Two estranged brothers meet at their mother’s Southern California home. While she holidays in Alaska, one uses her house as a refuge to finish his screenplay, while the other provides a malevolent roadblock at every turn. Over a few tense days, their lives will crisscross and intersect and their sibling rivalry will work its way into violence. Like all of the late great Sam Shepard’s masterpieces, True West is an actor’s dream, a dialogue-fuelled, two-hander that allows heavyweight thesps to face off against each other across a kitschy kitchen table, tempers simmering and boiling as age-old tensions rear their ugly heads. A quick read of the first few pages of Shepard’s and any actor would sell his granny for a shot at playing screenwriter Austin or violent drifter Lee.
There are two adaptations of True West running concurrently, one on each side of the Atlantic. The Broadway play, directed by James Macdonald, stars Paul Dano as Austin and Ethan Hawke as Lee, while the West End adaptation boasts Game of Thrones’ Kit Harington as Austin and musician Johnny Flynn (Les Misérables, Vanity Fair, Lovesick) as Lee. Hawke has spoken at length of his hesitance at playing a role that was made famous by his late friend Philip Seymour Hoffman. Indeed, any actor with a functioning sense of humility might take a look at the previous cast lists of True West productions and feel a uneasy stirring of trepidation.
Some of those lists read like thespian equivalents of legendary heavyweight bouts, rumbles in the playhouse, rather than the jungle. Hoffman’s incendiary turn as Austin came opposite John C Reilly as Lee. And if that seems like it could easily have worked in reverse, it did. Throughout the play’s revered 2000 Broadway run, Hoffman and Reilly traded roles and few were foolish enough to try and decide who was better in which role. It’s an even more curious gambit when you consider how Austin and Lee’s personalities begin to merge and diverge, each becoming the other over the course of the play’s pitch black second act.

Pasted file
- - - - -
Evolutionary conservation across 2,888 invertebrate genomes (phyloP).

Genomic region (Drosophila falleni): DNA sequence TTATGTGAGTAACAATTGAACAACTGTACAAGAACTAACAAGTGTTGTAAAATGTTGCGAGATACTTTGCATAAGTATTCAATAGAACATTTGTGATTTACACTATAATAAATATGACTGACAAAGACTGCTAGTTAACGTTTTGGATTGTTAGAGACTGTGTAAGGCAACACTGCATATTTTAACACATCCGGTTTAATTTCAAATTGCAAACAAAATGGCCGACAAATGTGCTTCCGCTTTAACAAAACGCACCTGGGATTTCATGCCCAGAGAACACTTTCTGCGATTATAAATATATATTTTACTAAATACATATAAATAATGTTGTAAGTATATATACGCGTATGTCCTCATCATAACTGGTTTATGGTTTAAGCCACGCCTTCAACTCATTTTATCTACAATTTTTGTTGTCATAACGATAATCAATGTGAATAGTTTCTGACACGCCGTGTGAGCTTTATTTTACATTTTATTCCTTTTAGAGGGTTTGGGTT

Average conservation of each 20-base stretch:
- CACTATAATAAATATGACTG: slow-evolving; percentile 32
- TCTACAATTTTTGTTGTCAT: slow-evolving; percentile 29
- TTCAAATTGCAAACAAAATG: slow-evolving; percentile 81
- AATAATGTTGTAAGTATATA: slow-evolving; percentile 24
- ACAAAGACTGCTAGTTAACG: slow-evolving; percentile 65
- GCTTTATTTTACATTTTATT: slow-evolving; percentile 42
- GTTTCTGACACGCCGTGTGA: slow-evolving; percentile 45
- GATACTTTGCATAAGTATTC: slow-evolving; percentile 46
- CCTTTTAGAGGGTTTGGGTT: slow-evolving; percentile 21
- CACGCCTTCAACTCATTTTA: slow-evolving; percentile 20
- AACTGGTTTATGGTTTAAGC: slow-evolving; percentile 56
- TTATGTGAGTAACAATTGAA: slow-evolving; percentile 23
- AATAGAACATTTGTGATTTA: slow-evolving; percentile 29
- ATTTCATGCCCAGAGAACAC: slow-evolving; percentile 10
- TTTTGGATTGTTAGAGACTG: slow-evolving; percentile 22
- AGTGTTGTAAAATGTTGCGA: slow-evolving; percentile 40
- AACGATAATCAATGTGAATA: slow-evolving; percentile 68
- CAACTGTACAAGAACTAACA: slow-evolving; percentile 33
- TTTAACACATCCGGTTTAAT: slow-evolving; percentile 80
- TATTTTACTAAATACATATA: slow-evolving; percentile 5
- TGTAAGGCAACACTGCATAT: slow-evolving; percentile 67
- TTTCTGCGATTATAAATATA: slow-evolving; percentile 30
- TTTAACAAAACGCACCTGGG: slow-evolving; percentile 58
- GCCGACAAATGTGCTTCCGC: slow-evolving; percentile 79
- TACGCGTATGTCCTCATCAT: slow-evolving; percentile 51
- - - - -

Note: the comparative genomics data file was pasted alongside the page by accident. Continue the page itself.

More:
Hoffman and Reilly had their own ghosts to exorcise from the roles. True West made its Broadway bow under the long shadow cast by a 1982 Off-Broadway run that starred Gary Sinise and John Malkovich, a production which feels short-changed by the word ‘legendary’. So, when an actor of Ethan Hawke’s calibre says, “I didn’t want to do True West. It had been done too well”, you can be sure the humility is genuine. However, the critics don’t entire agree. Vulture spoke of Hawke “gleefully balancing threat and humor and hoisting the character up towards those great, skeptical, contradictory destructive life-forces in literature”, while The New York Times called his performance “faultless” and “probably his best-ever onstage”.
The question then turns to a film of True West. Apart from a Showtime recording of a theatrical production starring Bruce Willis, there’s yet to be an attempt to translate Shepard’s play to the big screen. And with the death of the great writer, actor and musician in 2017, who would dare try and adapt his flinty words? For our money, Jeff Nichols would be worth a call. The story is very much in his oeuvre of simmering violence and complicated familial bonds, his words sounded perfect coming out of Shepard’s own mouth in the outstanding Mud and there’s a damn good chance he’d bring Michael Shannon along for the ride. Imagine what malevolence he could wreak as Lee. Hawke might be right, True West has been done too well. Still, there’s no harm in trying.